Peninsula fares well in capital budget

Spending measure includes $144 million for Peninsula, awaits governor's review

The final $3.1 billion capital budget passed by state lawmakers this month includes nearly $144 million for the House districts that serve much of the Kenai Peninsula.

Depending on how Gov. Sean Parnell wields his veto pen, Districts 33, 34 and 35 -- those areas served by Soldotna's Kurt Olson, Nikiski's Mike Chenault and Homer's Paul Seaton -- could receive funding for dozens of projects.

"Probably the majority (of projects) will fare fairly well," Chenault said.

The major central Peninsula projects include $5 million for the Nikiski Senior Center, a $5 million grant for the Kenaitze Indian Tribe's Dena'ina Health and Wellness Center, and $4.5 million for roads throughout the Kenai Peninsula Borough.

The Nikiski Senior Center funding was one of the projects Chenault added to the budget.

"It would build a new senior center for the Nikiski seniors," Chenault said.

The new facility would centralize senior services for that community. Currently, the senior meeting place and offices of various organizations working with seniors are scattered throughout the town.

Chenault said the borough road funds are a standard addition every year.

The city of Soldotna is on track to receive $2 million for work on Redoubt Avenue and $3.4 million for the planned expansion at the Joyce Carver Memorial Library.

Olson said those were two of his priorities to work into the budget, as was bluff stabilization in Kenai.

"Those were my highest priority," Olson said.

Soldotna and the city of Kenai would get help with their waste-water systems. Kenai would receive funding for its water transmission project to the tune of $1.6 million, and Soldotna would receive more than $700,000 for the city's well house work.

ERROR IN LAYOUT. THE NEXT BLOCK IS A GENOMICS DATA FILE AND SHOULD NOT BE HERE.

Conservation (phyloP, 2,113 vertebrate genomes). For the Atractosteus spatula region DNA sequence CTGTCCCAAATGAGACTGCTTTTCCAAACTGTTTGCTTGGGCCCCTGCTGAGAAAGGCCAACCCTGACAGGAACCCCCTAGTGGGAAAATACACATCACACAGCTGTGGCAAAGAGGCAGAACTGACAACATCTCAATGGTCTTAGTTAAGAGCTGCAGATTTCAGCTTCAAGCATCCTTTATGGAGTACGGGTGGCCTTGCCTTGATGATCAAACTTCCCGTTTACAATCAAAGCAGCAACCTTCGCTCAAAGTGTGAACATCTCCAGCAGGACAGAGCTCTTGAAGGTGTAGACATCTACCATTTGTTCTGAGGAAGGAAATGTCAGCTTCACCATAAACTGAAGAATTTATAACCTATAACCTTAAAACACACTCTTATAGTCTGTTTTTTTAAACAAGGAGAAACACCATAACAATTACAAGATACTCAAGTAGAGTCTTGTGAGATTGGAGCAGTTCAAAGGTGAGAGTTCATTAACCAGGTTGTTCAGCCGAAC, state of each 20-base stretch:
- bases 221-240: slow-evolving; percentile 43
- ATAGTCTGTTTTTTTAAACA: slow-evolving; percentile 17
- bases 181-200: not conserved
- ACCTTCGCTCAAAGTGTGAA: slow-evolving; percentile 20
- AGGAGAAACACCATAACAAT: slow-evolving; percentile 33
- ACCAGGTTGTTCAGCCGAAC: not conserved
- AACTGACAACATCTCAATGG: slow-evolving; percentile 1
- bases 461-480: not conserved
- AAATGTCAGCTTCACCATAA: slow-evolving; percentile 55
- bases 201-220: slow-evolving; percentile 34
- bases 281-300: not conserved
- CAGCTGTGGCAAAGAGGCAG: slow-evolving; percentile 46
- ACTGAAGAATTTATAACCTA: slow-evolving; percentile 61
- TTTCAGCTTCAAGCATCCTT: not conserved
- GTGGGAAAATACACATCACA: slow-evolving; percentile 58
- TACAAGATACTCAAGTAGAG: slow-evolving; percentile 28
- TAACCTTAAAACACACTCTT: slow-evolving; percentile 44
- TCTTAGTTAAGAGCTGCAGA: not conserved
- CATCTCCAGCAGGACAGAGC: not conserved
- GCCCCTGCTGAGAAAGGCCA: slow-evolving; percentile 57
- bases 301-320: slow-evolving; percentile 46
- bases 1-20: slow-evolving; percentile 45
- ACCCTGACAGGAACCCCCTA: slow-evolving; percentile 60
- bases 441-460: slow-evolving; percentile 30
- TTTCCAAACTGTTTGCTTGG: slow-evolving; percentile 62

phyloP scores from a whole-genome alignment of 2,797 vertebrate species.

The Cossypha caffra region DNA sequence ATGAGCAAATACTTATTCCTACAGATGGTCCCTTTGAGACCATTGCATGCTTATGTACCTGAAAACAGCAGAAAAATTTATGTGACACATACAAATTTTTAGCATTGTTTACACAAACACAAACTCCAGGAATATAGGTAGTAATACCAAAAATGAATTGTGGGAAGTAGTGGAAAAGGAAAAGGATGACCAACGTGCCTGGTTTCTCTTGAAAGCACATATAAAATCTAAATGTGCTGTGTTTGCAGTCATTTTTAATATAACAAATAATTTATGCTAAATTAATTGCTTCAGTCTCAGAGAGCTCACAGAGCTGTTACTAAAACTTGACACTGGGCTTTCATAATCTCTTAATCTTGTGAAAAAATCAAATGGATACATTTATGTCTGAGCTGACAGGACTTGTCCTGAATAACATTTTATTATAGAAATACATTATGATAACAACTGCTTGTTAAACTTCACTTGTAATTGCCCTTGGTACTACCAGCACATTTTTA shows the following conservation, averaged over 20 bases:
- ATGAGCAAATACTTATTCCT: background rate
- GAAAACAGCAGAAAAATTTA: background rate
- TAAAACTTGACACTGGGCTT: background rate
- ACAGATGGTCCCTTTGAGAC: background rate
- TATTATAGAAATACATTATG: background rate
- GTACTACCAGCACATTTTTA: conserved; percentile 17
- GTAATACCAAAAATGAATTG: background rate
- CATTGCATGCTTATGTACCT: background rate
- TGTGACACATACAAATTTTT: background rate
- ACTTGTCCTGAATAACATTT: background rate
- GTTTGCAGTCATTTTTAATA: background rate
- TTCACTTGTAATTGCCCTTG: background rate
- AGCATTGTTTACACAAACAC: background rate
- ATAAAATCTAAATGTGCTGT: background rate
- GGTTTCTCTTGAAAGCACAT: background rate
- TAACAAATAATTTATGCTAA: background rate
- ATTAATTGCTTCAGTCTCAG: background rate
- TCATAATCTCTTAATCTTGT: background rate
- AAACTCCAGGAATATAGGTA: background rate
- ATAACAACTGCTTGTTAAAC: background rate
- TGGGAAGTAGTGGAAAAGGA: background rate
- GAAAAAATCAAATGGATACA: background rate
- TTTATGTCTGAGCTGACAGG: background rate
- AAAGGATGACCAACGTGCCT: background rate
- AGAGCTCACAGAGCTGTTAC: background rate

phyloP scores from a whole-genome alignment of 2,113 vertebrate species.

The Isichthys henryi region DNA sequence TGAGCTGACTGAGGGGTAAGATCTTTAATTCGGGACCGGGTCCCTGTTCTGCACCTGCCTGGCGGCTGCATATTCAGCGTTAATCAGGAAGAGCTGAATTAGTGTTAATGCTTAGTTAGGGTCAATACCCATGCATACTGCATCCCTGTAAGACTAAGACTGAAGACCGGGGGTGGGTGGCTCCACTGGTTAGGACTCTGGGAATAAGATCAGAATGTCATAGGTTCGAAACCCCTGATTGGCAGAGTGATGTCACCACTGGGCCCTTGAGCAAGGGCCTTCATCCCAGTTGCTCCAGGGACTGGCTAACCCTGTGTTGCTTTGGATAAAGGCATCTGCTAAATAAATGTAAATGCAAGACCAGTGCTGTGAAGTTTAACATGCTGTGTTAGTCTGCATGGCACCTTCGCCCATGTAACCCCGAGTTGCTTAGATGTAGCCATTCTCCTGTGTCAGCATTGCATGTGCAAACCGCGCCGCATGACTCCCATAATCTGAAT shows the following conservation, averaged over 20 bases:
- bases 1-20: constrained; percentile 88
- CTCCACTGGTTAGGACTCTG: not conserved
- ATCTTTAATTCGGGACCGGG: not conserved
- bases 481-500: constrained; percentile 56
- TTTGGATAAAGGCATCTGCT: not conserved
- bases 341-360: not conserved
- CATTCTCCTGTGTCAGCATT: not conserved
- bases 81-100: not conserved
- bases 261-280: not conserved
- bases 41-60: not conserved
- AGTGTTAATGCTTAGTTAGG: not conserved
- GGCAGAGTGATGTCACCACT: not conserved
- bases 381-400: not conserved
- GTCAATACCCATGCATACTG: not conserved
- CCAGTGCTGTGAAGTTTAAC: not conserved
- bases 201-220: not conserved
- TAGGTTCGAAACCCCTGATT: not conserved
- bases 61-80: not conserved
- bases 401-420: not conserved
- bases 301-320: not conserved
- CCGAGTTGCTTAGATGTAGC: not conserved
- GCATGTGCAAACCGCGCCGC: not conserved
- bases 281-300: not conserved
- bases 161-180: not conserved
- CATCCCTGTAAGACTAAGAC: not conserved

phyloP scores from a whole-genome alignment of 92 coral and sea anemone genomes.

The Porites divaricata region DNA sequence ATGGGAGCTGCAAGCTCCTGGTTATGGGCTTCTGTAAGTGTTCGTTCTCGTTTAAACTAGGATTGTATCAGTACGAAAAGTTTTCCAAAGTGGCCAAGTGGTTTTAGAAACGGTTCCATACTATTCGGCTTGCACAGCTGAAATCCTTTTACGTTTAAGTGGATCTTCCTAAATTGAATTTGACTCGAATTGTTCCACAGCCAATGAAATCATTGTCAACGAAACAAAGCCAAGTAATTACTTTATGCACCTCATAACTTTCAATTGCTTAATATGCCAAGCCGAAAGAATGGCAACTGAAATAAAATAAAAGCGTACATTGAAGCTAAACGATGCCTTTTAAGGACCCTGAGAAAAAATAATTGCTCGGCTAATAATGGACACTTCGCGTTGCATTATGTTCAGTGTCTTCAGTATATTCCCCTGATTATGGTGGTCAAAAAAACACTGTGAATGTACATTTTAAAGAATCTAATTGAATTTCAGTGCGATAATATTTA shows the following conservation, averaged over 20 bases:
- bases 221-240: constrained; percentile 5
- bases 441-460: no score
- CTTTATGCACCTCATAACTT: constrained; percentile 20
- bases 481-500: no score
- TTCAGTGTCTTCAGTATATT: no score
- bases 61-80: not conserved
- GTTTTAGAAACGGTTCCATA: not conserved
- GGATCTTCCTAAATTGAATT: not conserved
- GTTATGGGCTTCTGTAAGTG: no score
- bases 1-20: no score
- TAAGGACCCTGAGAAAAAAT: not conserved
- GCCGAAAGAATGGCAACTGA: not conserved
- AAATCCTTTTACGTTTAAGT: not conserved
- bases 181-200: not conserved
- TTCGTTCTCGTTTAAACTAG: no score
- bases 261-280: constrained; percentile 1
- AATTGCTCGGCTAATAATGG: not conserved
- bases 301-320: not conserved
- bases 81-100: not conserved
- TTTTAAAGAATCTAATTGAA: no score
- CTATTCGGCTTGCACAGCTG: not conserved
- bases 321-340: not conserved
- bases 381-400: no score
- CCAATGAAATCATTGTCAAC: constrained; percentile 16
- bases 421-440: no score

Olson said those projects are well on their way and have been vetted by other state agencies.

Chenault also added money for community centers in Sterling and Funny River. Together, those projects are slated for just other $1 million.

Other water-related projects are included in the funding as well. The budget allocates $2 million for the first phase of a drift boat takeout on the lower Kasilof River and more than $150,000 for river safety and habitat protection on that same river.

Kasilof and Kenai beaches could also get some help from the budget. The Kasilof Regional Historical Association is slotted to receive $50,000 for dune fencing, while Kenai would receive $1.75 million for bluff stabilization.

Olson said he was also happy about the money for deferred maintenance on state buildings included in this year's budget. The Kenai Armory, Soldotna Trooper Detattchment, and the Kenai Courthouse are all on the list for some of that funding. That work will support the construction industry on the Peninsula, he said.

"All those dollars pretty much should stay local," Olson said.

The budget also allocates $1.8 million for Kenai Peninsula College's student housing.

That money would go toward prep work in design and engineering for dorms at the Kenai River Campus.

"We put that in the budget last year and the governor vetoed it," Chenault said.

Also included in the budget are a number of energy projects throughout the state listed by the Alaska Energy Authority. Those projects were the sticking point in the budget for quite some time when the Senate wanted to include language that would lump them together into an all-or-nothing package.

"There's $40 million right there in the AEA projects," said Olson. "I don't know what his feeling is on those."

Chenault said that some of those projects probably aren't ready for funding yet, and might be vetoed by the governor.

Chenault was optimistic about the rest of the budget, in part because the Peninsula's chunk of change is on par with other communities. Local districts are slotted to receive less than Anchorage or Fairbanks, and about the same amount as the Matanuska-Susitna districts.

Olson was also optimistic, in part because he said that past history suggests that the governor will use larger projects to whittle the budget down, not the smaller ones.

"If he's going to get where he wants to get, it's going to be with high ticket items."

None of the funding is guaranteed until the governor signs off on the budget.

The budget was signed by Senate President Gary Stevens, R-Kodiak, on Tuesday and now rests in Speaker of the House Chenault's hands.

Chenault said it would most likely be transmitted early next week.

Once the budget is transmitted to Parnell, he will have 20 days to make his vetoes and sign off on the projects. Most of the funding would become available July 1.